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King Salman meets GCC leaders

King Salman meets GCC leaders
6 May

Custodian of the Two Holy Mosques King Salman warned on Tuesday that a nuclear deal with

Iran that does not have clauses to safeguard other nations would spark a nuclear arms

race in the Middle East.
 “Seeking nuclear weapons represents a very serious threat,” said King Salman during his

address to the consultative summit of the six-nation Gulf Cooperation Council (GCC)

here.
 King Salman urged Gulf leaders to stand up to Iran. He appealed to the international

community, especially the 5+1  Group negotiating with Iran, “to set stricter rules that

guarantee the region’s security and eliminate plunging into an arms race.”
 He said that any final agreement with Iran must include unambiguous security

guarantees. King Salman said that the GCC consultative summit comes amid mounting

international concerns over a host of regional conflicts including Iran, Yemen, Syria

and Palestine.
 Those who attended the gathering included French President Francois Hollande, heads of

the Gulf states, several members of the Saudi royal family and high-ranking Saudi

officials. Prominent among them were Crown Prince Mohammed bin Nayef, deputy premier and

minister of interior; Deputy Crown Prince Mohammed bin Salman, second deputy premier and

minister of defense; Adel Al-Toraifi, minister of culture and information; and Adel Al-

Jubeir, minister of foreign affairs.
 King Salman also announced the establishment of a major humanitarian center in Riyadh

to coordinate relief operations, and invited the UN to assist. He appealed to all

factions to lay down their arms and start peace talks in the Saudi capital, in line with

UN Security Council Resolution 2216.
 In a clear reference to Iran, King Salman said there was a need to confront an external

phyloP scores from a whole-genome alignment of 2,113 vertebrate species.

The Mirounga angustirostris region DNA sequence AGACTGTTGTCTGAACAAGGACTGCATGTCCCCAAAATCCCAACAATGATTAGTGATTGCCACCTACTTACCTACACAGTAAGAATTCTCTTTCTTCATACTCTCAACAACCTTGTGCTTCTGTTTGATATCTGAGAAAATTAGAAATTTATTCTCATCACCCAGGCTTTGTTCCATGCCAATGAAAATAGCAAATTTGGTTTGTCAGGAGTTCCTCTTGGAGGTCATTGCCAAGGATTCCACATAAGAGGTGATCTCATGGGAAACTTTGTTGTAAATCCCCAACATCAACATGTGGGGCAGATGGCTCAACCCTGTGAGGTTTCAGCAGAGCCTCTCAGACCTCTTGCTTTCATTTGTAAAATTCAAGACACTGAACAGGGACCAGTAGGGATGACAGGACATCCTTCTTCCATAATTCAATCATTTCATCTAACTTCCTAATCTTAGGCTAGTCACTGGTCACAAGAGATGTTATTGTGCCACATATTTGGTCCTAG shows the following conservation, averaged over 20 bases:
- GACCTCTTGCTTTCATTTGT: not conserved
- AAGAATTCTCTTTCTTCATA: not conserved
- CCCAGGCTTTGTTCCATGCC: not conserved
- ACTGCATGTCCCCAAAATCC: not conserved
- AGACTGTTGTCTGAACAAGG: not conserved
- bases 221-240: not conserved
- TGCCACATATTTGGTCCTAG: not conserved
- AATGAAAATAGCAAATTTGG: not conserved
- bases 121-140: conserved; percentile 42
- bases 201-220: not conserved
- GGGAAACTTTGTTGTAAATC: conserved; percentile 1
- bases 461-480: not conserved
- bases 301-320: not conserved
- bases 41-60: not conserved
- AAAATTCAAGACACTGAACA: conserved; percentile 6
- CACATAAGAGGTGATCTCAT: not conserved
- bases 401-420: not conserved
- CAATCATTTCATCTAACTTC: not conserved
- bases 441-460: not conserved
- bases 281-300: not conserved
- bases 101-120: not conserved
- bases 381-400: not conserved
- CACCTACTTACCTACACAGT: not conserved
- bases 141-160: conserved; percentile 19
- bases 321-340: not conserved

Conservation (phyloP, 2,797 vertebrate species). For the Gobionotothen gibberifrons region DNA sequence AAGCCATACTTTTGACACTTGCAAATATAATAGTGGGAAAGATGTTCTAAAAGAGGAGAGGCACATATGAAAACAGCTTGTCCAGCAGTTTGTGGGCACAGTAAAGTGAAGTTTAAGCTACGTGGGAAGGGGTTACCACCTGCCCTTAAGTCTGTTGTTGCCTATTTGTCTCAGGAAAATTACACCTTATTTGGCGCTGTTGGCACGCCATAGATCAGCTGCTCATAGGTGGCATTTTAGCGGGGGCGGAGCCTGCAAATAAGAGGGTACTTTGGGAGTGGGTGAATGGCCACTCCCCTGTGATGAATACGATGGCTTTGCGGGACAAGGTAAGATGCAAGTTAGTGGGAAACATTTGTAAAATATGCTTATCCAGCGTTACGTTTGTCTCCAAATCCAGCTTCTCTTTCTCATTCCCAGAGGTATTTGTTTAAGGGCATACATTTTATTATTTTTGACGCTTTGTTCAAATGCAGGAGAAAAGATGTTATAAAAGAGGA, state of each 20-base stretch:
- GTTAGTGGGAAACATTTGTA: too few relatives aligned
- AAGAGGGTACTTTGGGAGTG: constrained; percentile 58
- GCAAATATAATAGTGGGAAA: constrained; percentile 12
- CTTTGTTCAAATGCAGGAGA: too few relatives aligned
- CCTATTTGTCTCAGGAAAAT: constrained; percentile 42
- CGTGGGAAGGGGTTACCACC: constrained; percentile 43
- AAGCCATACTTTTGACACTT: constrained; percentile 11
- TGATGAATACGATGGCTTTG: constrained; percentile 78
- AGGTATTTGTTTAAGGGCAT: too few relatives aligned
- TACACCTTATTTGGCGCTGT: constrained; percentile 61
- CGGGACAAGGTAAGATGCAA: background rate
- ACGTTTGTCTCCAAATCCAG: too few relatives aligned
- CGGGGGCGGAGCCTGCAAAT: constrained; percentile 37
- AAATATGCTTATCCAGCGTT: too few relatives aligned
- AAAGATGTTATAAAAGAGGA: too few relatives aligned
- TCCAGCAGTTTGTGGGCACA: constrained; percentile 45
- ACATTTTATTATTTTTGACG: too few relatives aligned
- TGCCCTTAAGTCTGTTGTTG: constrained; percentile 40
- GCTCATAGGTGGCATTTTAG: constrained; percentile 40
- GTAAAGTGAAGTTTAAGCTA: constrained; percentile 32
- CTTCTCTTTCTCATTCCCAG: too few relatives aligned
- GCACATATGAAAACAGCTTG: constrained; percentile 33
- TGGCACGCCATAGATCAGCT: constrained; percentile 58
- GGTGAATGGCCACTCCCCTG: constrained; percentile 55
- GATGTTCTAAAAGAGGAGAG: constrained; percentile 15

threat that “aims to expand control and impose its hegemony,” threatening regional

stability and creating “sectarian sedition.” He said the Saudi-led coalition had

launched its operation after an appeal for help by the legitimate government and the

refusal of the coup leaders to comply with GCC and international peace initiatives.
 He pledged to extend all possible aid to Yemen, and said that he has instructed Saudi

government agencies to legalize residence status of hundreds of thousands of Yemeni

workers who are living and working in the Kingdom, to help them “overcome the current

crisis.”
 On the question of Palestine, King Salman appealed to the international community to

find a solution to the longstanding Israeli-Palestinian conflict, which is the “core

issue” in the Arab and Islamic world. On the Syrian crisis, he lambasted the Syrian

regime and said “the current Assad regime should not have a role in the future of

Syria.”
 A statement released after the summit reiterated that all states have a responsibility

to restore stability in Yemen. It also said that France fully supports the Saudi-led

coalition’s operations. The statement added that normalization of relations between the

GCC and Iran must be based on the principle of non-intervention in the affairs of the

Arab countries and the region.
 Speaking on the sidelines of the summit, Hollande, who became the first Western leader

to attend such GCC gathering, said “the security of the Arab world is tantamount to the

world’s security and the dangers of terrorism threaten all countries.” Hollande said his

country was working to boost “strategic ties” with Saudi Arabia.
 Others who attended the summit were Sheikh Tamim bin Hamad bin Khalifa Al-Thani, Qatar

emir; Sheikh Mohammed bin Rashid Al-Maktoum, vice president of the UAE, prime minister

and ruler of Dubai; Sheikh Sabah Al-Ahmad Al-Jaber Al-Sabah, emir of Kuwait; and King

Hamad bin Isa Al-Khalifa of Bahrain.
 The event concluded with a lunch hosted by King Salman in honor of the GCC leaders

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